Keeping management up to speed with IT
If you don't, the vendors will
From time to time, reports emerge suggesting that senior business people, such as the financial director (FD), are becoming more IT savvy and more involved in IT decision making.
True though this might be, it's important not to get carried away with what it means in practice. Are we seriously expecting FDs to be grilling vendors on the capabilities of their systems management software, or what exactly the vendor means by phrases such as "straightforward upgrade path", "easy to integrate", "all based on open standards", etc? While it might be a sales rep's dream to drive business through purely non-technical decision makers who don't have the knowledge and experience to ask the awkward questions, it's probably not in the best interests of the organisation for this to happen.
Clearly, however, FDs and other executives are involved in prioritising spend and approving budgets and business cases in line with business requirements and objectives. This is something they do across all parts of the business as they juggle the allocation of funds between investment in buildings, plant and machinery, marketing, sales, R&D, and so on, as well as IT. If someone like an FD is doing their job well, they will therefore learn enough about all of these areas so they can converse effectively with the specialists in each department, participate productively in strategy discussions, and make better sense of the plans and proposals that are put to them for review and sign-off.
In an ideal world in which business and IT activities are well aligned, executives should therefore be tuned in to the IT strategy at a high level, with the specialists in the IT department taking care of the details of IT service delivery.
Sometimes, though, it doesn't all quite hang together in the way it should, and there is a danger that IT vendors who engage business executives directly can unduly influence an organisation's IT strategy in line with their own agenda. While FDs generally don't have the time, inclination, or level of knowledge to get involved in the specifics of technical product evaluation and selection, vendor sales people often beat a path to their door and pitch to them directly anyway.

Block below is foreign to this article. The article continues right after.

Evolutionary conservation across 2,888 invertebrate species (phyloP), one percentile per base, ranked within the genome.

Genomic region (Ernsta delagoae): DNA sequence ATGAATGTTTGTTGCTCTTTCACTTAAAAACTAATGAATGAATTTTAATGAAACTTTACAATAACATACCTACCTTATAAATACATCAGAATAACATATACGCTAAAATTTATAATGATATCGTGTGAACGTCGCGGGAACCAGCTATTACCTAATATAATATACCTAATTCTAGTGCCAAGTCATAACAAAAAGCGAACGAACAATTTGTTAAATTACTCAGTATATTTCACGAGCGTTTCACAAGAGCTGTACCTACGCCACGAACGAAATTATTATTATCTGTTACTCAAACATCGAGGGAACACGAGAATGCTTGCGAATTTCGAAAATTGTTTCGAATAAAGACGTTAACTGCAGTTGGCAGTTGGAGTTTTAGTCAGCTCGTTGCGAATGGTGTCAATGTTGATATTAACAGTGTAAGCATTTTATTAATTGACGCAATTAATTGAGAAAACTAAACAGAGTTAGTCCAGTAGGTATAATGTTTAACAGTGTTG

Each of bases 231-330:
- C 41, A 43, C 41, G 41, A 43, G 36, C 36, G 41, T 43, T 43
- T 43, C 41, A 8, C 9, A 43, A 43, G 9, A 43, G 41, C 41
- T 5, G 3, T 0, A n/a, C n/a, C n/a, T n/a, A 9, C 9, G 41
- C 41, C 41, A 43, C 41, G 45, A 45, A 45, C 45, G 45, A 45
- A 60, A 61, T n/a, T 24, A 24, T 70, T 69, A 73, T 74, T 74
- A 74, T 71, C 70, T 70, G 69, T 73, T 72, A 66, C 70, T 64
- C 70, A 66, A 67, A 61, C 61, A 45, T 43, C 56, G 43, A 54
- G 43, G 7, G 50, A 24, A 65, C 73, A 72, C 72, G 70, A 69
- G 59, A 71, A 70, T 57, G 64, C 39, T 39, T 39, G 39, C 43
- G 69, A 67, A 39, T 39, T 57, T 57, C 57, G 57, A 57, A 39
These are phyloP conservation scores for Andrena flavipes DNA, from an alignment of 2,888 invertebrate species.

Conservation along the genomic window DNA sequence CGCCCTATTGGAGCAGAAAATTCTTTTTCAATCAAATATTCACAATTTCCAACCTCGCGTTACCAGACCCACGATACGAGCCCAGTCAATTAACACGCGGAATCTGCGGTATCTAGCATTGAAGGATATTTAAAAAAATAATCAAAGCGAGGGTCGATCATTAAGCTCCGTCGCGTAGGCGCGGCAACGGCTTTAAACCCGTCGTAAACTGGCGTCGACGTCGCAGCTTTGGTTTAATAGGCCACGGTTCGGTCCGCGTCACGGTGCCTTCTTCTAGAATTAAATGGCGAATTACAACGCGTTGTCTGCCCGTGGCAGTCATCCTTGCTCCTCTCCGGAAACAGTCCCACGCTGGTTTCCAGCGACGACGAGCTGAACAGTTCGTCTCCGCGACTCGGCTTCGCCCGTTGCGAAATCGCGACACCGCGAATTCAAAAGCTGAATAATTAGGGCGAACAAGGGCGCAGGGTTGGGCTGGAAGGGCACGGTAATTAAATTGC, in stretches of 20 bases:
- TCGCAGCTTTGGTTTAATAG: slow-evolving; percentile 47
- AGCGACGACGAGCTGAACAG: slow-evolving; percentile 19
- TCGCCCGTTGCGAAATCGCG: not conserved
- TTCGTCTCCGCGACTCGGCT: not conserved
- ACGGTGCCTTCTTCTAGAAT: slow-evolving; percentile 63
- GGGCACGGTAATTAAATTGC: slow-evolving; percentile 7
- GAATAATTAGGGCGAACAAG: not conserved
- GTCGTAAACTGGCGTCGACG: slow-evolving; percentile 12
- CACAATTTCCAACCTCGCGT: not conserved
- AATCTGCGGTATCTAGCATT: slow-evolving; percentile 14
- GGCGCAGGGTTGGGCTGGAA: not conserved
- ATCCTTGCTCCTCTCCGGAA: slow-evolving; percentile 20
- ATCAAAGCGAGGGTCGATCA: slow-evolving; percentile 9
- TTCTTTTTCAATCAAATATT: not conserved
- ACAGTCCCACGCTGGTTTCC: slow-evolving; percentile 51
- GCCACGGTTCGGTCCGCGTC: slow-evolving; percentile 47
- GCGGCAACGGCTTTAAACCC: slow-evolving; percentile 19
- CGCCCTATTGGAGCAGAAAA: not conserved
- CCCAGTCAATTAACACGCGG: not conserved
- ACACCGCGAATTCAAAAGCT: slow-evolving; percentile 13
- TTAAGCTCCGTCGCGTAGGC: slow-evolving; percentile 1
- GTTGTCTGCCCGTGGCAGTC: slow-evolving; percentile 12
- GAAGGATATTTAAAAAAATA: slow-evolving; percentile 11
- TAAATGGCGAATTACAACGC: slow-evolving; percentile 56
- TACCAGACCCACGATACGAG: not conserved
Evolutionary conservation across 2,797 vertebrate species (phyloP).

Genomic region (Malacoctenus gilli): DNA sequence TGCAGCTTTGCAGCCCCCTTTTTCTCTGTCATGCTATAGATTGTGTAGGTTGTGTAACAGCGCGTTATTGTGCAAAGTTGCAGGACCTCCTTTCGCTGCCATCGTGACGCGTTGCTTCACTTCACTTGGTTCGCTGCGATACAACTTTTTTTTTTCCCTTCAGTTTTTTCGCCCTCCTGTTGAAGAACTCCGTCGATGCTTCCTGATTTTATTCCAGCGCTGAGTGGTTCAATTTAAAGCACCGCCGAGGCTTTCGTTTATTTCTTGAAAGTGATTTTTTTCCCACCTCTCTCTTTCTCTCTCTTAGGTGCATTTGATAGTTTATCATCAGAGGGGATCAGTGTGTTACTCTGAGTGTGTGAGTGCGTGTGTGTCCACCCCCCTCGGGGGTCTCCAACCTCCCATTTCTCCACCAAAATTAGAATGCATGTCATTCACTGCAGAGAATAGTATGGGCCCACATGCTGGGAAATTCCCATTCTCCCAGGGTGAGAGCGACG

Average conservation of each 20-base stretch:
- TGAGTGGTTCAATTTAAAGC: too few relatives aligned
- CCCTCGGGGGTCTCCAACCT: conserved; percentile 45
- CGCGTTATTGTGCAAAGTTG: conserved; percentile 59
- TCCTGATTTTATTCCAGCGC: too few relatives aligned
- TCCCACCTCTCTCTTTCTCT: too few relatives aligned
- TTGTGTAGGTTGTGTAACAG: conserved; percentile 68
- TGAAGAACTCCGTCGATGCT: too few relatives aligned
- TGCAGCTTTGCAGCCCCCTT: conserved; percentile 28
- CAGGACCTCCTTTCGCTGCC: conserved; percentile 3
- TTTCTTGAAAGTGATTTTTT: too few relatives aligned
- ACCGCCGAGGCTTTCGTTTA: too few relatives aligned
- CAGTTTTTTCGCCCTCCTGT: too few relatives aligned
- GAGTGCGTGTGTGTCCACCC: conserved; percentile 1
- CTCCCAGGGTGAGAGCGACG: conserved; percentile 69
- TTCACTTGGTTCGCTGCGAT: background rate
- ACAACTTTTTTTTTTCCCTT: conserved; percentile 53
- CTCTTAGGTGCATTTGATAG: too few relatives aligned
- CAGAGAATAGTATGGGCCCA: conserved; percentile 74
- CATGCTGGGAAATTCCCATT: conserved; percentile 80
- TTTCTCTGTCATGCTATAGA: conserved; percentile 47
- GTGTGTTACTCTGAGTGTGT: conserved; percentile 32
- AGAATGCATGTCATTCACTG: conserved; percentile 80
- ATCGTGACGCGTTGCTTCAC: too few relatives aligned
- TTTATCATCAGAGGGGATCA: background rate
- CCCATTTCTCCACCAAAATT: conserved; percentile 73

The danger then is that they are delivered "business oriented" visions, which are very compelling, but fail to address real world practicalities and considerations. It's then that we can end up hearing statements such as: "I think we should phase out all of our unix servers and replace them with Windows so we can save money and take advantage of Microsoft's flexible and agile architecture", or questions like "What are our plans to build an Enterprise grid?"
As IT vendors, the big ones especially, are increasingly targeting business executives with their sales and marketing activities, it is becoming more important than ever that the internal IT department has the boardroom beat well covered. There is a lot that goes on in the IT department that business executives don't need or want to know about, but when vendors are hitting them with business spins on the latest infrastructure and architecture concepts and buzz words, it is easy for misunderstandings and disjoints to arise.
The ability for internal IT staff to effectively articulate the same concepts and ideas - utility computing, grid computing, service oriented architecture, software as a service, etc - to the business management audience in the context of the organisation's own business and IT landscape, is therefore critical to maintaining harmony and keeping things on track.
The truth is that this is something IT should always have been doing, as executive education and awareness in relation to high level IT concepts is a pre-requisite for effective communication and coordination.
But saying it is easier than doing it, especially as hot concepts and ideas are often poorly or inconsistently defined at an industry level. If you are an IT pro reading this, for example, how clear is the meaning of some of the latest industry buzz phrases and acronyms in your own mind? If they are clear to you, how should they be explained to non-technical managers who may need to agree to investments that allow you to take them on board?
These questions and others are explored in the latest Reg Research Study, and we would be really interested in your views and opinions. Please help us by completing the short survey here. ®
Sponsored: Customer Identity and Access Management